In fact, many clinicians had experienced more severe ADRs in patients who received standard 40 mg afatinib than those who received 1st generation EGFR TKIs, such as gefitinib or erlotinib. There is an urgent need to find a reliable strategy for reducing ADRs associated with afatinib, whilst maintaining its clinical efficacy for the management of lung cancer. Therefore, in clinical practice many clinicians prescribe a lower starting dose of afatinib [22, 23] or perform dose modification [19, 21] to try and improve patient outcomes and adherence. In a non-interventional, observational study  of patients who started on 40 mg afatinib daily, 67.1% underwent dose reduction, 86.5% of which occurred in the first 6 months. Dose reductions were more common in females, East Asian individuals, and those with a low body-weight . In a post-marketing, observational study of afatinib in Japan , low-dose initial treatment was observed at a higher rate in females compared with males, and more often in patients with lower body weights compared with patients with higher body weights. A study by Imai et al enrolled 40 patients with a median age of 77 years (range, 70-85 years old) and all of them received 30 mg afatinib as the starting dose; their RR and median PFS were similar to the present study and their ADRs were also acceptable .
Our study revealed that clinicians tended to prescribe 30 mg afatinib to lung cancer patients with either a lower BSI, lower body weight or increased age. Recently, a prospective phase 2 clinical trial, which enrolled 46 patients assessed the efficacy and safety of low starting doses of afatinib followed by dose modification, according to its toxicity in patients with EGFR mutation-positive NSCLC. The study had a median PFS of 15.2 months (95% CI: 13.2–not estimable) and the 1-year OS rate was 95.6% (95% CI: 89.7%–100%) .
Since severe ADRs may discontinue the use of afatinib or lead to dose reduction, one must pay close attention to the incidence and severity of ADRs in the treatment of lung adenocarcinoma harboring exon 19 or exon 21 mutations. Of patients who received 40 mg afatinib as their starting dose in the phase 3 Lux-Lung 3 and Lux-Lung 6 trials, 73.0 and 80.6%, respectively experienced grade 3 or higher treatment-related ADRs; the incidence of ADRs dropped to 11.9 and 20.5%, respectively after the dosage was lowered [13, 14, 18]. In a real-world study, grade 3 or higher ADRs occurred in 30.4% of patients . The present study demonstrated that skin rash and/or acne, diarrhea, dry skin and paronychia were the most common ADRs and fewer events were observed in the 30 mg group compared with the 40 mg group, which is in keeping with the findings of our previous study . Furthermore, patients who received 30 mg afatinib daily had a significantly lower incidence of moderate to severe ADRs, including diarrhea, stomatitis, dry skin, acne and/or rash and pruritis; their overall incidence of moderate or severe ADRs was also significantly reduced. Fewer severe ADRs will lead to better drug compliance and a better overall quality of life for the patient. Besides, there was no increased incidence of recurrent central nervous system metastasis in patients receiving 30 mg afatinib as the starting dose compared with those receiving 40 mg in the current study.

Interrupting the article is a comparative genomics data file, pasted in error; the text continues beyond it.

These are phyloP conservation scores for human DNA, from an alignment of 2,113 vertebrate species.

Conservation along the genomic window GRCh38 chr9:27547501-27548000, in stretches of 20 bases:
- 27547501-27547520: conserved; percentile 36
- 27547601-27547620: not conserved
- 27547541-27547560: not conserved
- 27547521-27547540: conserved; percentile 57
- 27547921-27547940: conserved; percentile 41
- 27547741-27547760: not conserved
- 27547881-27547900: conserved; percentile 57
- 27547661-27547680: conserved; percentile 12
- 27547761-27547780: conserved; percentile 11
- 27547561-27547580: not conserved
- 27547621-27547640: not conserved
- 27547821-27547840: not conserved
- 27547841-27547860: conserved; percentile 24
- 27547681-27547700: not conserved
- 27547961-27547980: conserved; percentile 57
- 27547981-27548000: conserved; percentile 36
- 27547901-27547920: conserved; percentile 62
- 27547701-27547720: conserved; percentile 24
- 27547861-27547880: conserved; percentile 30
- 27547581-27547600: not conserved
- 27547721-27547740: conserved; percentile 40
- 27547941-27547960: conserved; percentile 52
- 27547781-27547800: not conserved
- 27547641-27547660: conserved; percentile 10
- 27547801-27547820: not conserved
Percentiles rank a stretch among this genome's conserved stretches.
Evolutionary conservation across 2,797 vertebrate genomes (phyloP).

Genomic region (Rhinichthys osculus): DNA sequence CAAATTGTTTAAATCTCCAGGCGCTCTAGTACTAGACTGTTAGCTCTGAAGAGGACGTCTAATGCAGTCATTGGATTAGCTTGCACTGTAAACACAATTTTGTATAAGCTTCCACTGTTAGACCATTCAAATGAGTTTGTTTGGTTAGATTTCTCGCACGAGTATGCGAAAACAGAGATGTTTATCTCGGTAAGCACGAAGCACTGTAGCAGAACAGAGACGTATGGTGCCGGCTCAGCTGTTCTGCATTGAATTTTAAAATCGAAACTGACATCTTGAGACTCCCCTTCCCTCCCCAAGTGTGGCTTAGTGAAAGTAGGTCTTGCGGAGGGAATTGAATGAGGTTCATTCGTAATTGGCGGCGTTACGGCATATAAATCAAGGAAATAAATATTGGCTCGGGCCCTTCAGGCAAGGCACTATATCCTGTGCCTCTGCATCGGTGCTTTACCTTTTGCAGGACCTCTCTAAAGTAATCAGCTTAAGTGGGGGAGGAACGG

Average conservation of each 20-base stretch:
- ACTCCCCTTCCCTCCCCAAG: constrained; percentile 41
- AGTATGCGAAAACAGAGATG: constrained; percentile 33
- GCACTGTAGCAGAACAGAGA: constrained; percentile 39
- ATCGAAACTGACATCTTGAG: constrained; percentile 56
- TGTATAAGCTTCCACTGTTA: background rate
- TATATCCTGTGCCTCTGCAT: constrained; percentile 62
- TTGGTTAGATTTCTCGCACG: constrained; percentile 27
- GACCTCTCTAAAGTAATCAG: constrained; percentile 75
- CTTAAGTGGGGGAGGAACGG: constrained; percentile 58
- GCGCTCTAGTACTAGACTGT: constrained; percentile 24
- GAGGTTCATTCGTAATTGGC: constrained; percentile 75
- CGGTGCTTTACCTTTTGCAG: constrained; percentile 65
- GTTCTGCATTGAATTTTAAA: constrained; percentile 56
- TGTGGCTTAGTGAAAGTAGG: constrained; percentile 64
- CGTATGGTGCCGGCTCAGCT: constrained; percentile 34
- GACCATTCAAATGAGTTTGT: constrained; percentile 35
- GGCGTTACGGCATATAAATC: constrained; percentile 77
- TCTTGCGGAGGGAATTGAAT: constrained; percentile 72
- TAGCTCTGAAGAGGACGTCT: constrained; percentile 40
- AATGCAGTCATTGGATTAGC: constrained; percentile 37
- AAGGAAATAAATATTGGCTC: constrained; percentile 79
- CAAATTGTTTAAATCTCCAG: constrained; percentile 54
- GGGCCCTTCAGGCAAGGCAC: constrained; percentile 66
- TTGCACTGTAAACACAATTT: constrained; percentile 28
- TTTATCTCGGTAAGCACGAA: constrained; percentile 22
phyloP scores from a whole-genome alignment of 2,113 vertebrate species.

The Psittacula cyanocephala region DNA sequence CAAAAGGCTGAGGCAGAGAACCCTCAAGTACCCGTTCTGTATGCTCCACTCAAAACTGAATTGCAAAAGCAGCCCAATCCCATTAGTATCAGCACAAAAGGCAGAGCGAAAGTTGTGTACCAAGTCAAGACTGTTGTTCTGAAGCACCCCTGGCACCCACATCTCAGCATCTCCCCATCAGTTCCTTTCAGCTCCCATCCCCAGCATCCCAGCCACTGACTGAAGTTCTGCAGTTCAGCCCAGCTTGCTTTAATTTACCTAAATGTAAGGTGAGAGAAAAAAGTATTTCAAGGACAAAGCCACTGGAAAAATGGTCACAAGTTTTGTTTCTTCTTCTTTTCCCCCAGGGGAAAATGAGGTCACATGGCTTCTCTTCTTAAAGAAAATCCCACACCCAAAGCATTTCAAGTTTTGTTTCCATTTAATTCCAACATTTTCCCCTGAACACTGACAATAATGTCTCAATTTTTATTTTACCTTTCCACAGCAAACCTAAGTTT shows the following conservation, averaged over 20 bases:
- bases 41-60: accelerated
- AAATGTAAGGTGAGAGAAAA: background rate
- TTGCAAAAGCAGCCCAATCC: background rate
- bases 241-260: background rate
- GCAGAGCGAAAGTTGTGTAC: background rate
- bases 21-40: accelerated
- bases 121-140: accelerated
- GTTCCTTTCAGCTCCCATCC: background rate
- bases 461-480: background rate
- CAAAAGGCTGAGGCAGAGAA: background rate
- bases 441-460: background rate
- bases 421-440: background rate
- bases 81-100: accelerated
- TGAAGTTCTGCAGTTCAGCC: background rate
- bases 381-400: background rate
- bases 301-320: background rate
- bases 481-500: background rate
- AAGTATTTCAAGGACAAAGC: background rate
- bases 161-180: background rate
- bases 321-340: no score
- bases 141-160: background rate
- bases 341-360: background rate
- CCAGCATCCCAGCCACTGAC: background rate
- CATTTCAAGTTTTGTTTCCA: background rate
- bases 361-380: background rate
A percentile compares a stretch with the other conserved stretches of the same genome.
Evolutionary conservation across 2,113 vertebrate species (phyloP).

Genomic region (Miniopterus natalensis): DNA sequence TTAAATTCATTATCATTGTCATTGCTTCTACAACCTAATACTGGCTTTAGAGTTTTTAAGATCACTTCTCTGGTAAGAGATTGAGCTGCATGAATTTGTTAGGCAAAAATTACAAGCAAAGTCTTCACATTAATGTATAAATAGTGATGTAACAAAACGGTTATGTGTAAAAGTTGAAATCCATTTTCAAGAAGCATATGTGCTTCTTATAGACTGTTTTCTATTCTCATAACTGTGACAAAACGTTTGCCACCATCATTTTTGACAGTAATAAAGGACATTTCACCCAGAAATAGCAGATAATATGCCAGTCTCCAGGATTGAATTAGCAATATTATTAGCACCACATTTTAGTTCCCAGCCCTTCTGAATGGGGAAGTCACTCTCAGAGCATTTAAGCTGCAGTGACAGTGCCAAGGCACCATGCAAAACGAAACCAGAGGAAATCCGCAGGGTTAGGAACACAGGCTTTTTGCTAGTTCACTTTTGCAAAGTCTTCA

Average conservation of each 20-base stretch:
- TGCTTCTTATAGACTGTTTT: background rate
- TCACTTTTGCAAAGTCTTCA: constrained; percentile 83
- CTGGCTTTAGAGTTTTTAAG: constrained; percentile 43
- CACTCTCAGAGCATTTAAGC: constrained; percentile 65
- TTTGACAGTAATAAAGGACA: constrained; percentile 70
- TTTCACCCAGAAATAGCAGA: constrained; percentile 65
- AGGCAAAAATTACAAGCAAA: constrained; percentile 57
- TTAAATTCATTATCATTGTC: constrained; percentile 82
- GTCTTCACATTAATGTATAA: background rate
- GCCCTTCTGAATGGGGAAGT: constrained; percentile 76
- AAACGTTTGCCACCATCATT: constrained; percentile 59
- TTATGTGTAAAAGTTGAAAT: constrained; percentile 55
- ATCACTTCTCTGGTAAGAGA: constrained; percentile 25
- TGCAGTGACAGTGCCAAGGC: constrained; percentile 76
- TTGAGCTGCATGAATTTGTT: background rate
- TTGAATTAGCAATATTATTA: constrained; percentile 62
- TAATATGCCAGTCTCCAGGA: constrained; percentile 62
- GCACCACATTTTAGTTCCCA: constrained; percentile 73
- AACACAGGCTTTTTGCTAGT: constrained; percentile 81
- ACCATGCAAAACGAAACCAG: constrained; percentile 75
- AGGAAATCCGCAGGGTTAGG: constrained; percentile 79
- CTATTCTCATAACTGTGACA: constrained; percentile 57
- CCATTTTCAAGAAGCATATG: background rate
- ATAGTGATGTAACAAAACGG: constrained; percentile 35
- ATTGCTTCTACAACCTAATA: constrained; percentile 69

Limitations First, although the study enrolled patients from three hospitals, the retrospective design of this study makes the results less reliable than standard prospective clinical trials. Second, the number of cases enrolled in the study was relatively low for a retrospective study. However, the number of patients enrolled receiving 30 mg afatinib as the starting dose is the largest of any study to date. Third, patients with recurrent lung cancer were excluded from the current study. Fourth, we only enrolled lung adenocarcinoma patients and excluded those with squamous cell carcinoma or other rare types of lung cancer. Almost 99% of residents in Taiwan are covered by the Taiwan National Health Insurance bureau and only adenocarcinoma harboring susceptible EGFR mutations is reimbursed by the National Health Insurance bureau. Fifth, only 13% of patients in the 30 mg group and 6% of patients in the 40 mg group received osimertinib as their 2nd line therapy. This is because osimertinib is expensive and was not reimbursed by the National Health Insurance in Taiwan until April 2020. Therefore, the majority of lung cancer patients with acquired-resistance to afatinib chose to receive platinum-based chemotherapy instead of osimertinib as a salvage therapy.